Snow viable water source if sheep are monitored

Sheep need adequate forage to stay warm, which can increase their water requirements.  |  File photo

Snow can be a viable option for watering sheep during winter if they are closely monitored.

“This isn’t a short cut … you need to have a plan if you’re going to be extending the grazing season or doing grazing out in pastures and you’re going to be using snow,” said Susan Hosford, a sheep industry specialist with Alberta Agriculture.

Sheep need clean, non-crusted and non-trampled snow.

As well, enough accessible snow to provide sufficient water is rarely available once temperatures drop below -10 C.

“It takes more energy to melt (the snow), and there’s not as much water in it, so you want to make sure that the snow is something that the sheep can eat,” Hosford said.

Corlena Patterson, executive director of the Canadian Sheep Federation, said adequate forage is also needed for sheep to retain body temperature.

“From the heat generated from simply breaking down forages, their body will (generate heat) very quickly,” Patterson said.

Flocks that use snow as their primary water source must be checked daily.

“It’s very important that the producer monitors the body condition of their sheep if water is potentially restricted,” she said.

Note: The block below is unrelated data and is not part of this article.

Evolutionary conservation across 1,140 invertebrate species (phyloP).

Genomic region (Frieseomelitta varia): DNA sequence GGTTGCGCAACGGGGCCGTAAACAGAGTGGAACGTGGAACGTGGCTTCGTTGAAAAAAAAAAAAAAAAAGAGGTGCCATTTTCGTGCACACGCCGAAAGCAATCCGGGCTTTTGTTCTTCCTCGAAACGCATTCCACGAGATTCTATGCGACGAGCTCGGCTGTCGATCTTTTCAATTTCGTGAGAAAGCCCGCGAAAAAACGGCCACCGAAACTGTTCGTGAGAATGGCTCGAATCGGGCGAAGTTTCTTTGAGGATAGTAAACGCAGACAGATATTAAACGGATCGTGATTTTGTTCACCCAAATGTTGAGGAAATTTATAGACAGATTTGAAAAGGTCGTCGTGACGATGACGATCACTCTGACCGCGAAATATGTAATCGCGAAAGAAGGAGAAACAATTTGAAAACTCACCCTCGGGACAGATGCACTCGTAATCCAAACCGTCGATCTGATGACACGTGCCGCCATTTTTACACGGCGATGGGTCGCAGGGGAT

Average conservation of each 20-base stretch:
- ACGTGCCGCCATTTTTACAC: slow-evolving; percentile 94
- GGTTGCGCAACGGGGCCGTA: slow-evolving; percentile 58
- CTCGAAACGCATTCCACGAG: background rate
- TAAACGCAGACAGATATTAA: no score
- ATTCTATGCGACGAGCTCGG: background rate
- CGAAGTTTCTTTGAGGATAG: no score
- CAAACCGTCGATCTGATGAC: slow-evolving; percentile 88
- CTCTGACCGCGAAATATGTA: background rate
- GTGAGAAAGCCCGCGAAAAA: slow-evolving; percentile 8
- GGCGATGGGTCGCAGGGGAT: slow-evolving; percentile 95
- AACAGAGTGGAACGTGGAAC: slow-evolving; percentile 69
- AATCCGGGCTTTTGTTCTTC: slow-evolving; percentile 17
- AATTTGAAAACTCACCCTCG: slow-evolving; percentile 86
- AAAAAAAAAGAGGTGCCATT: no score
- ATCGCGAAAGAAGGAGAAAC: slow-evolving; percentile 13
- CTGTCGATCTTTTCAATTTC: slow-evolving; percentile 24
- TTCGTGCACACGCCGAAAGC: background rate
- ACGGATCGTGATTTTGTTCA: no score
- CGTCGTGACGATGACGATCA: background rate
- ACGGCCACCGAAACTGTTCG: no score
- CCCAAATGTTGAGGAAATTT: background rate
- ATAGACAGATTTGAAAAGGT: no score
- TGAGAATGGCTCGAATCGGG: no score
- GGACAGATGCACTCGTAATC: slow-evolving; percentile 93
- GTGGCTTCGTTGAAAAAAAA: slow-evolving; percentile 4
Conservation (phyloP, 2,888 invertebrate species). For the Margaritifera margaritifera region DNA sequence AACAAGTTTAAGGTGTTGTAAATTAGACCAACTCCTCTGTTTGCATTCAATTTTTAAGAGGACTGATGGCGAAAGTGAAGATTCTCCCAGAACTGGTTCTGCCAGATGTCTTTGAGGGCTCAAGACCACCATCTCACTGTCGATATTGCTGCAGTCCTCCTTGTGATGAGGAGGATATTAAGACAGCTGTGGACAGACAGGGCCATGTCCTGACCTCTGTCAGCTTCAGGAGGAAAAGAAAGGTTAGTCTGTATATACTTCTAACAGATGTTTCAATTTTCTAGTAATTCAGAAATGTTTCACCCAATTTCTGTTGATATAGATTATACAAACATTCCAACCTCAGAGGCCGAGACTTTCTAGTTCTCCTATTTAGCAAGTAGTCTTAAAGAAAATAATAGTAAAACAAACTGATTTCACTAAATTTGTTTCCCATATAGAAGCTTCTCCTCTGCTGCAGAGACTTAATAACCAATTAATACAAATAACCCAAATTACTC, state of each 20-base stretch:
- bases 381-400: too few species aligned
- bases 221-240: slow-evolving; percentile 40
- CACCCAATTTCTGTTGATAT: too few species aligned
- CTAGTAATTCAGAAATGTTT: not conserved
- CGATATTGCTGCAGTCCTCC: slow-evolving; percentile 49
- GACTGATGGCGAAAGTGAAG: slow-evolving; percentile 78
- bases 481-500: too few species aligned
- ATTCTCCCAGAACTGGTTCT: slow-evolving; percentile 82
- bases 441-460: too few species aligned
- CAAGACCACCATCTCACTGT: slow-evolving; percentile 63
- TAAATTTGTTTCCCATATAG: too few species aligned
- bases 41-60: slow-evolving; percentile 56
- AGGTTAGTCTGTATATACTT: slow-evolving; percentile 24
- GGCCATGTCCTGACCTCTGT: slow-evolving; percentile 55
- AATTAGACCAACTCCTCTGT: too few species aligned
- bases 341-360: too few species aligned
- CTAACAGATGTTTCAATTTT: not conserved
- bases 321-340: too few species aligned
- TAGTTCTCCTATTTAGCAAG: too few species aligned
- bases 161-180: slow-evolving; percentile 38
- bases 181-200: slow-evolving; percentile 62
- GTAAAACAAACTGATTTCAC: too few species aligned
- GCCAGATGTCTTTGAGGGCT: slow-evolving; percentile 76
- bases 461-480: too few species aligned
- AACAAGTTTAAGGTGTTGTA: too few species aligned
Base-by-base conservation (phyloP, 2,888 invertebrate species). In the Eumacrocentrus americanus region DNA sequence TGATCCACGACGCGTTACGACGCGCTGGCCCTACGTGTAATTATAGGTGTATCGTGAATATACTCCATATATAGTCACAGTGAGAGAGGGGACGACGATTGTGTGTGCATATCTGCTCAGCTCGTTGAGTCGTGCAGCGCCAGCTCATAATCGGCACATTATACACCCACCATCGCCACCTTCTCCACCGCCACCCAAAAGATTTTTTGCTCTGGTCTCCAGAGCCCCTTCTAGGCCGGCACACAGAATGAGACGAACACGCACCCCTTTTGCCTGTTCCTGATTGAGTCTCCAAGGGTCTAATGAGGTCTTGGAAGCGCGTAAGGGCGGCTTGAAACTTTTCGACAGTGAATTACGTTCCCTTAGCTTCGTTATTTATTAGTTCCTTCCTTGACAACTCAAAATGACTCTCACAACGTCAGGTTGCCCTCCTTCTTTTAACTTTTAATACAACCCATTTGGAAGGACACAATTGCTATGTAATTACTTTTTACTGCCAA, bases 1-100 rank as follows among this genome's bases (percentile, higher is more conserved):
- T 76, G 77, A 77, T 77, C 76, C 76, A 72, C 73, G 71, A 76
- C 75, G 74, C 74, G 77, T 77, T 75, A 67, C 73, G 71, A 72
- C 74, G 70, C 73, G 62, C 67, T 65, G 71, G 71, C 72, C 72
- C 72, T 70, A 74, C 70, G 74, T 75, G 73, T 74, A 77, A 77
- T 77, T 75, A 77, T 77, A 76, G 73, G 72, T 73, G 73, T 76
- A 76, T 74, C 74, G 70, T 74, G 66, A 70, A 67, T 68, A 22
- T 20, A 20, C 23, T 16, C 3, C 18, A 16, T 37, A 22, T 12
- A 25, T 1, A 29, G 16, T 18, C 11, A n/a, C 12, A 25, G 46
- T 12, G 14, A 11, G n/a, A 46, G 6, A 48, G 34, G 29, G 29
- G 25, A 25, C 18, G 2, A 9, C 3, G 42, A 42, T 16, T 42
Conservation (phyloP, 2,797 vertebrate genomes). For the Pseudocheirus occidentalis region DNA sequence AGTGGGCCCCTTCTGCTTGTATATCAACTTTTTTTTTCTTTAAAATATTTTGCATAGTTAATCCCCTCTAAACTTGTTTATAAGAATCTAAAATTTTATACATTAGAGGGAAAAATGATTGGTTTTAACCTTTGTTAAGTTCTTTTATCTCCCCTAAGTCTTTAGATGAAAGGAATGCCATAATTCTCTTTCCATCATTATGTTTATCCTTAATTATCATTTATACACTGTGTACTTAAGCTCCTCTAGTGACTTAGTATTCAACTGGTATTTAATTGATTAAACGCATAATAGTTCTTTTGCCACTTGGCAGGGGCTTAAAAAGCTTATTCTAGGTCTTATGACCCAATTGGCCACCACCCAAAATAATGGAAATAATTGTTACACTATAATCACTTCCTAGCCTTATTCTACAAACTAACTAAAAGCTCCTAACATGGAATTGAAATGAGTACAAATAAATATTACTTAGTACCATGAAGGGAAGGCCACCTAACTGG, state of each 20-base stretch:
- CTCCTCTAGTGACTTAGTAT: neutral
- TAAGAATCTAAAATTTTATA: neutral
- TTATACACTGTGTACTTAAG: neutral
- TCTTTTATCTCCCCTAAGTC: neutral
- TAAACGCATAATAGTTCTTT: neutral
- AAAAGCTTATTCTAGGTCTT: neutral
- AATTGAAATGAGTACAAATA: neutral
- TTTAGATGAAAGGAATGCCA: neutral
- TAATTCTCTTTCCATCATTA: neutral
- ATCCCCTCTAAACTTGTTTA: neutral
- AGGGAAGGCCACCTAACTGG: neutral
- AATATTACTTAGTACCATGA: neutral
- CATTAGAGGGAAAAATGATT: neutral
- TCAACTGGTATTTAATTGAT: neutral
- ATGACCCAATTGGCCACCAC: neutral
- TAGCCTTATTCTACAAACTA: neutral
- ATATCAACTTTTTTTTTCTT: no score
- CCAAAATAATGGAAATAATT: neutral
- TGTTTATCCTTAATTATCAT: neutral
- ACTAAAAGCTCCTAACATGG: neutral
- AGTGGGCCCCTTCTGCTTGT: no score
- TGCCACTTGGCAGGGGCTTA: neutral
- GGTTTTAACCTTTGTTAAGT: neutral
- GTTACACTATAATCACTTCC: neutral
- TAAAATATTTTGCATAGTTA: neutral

Forage intake should also be monitored to avoid dehydration, and Hosford recommended weighing animals once a month to ensure health. She said sheep should appear content in their day-to-day routine and may be dehydrated if they aren’t.

“If you notice that your sheep are out there and basically spending the whole day walking, digging, there’s a problem,” Hosford said.

“They should not be extending more energy than they’re getting out of the feed.”

Snow should be used as a water option only if the animals have a body condition score of three to 3.5 and they are in the maintenance or early pregnancy stage.

Martin Catto, a sheep producer from Lipton, Sask., uses snow to water his sheep every winter until lambing time.

“We find that it works as long as there’s clean, fresh snow. It actually works better than water,” Catto said. “If you’ve got clean fresh snow, they hardly seem to go to a watering bowl. You’ll see them chewing snow when there’s a perfectly good water bowl right beside them.”

Watering sheep with snow is a contentious issue and was included in the Code of Practice for the Care and Handling of Sheep only during revisions in 2013.

The revision committee found no research indicating it did harm to sheep. The code states that a back-up must be readily available when using snow as the primary source of water.


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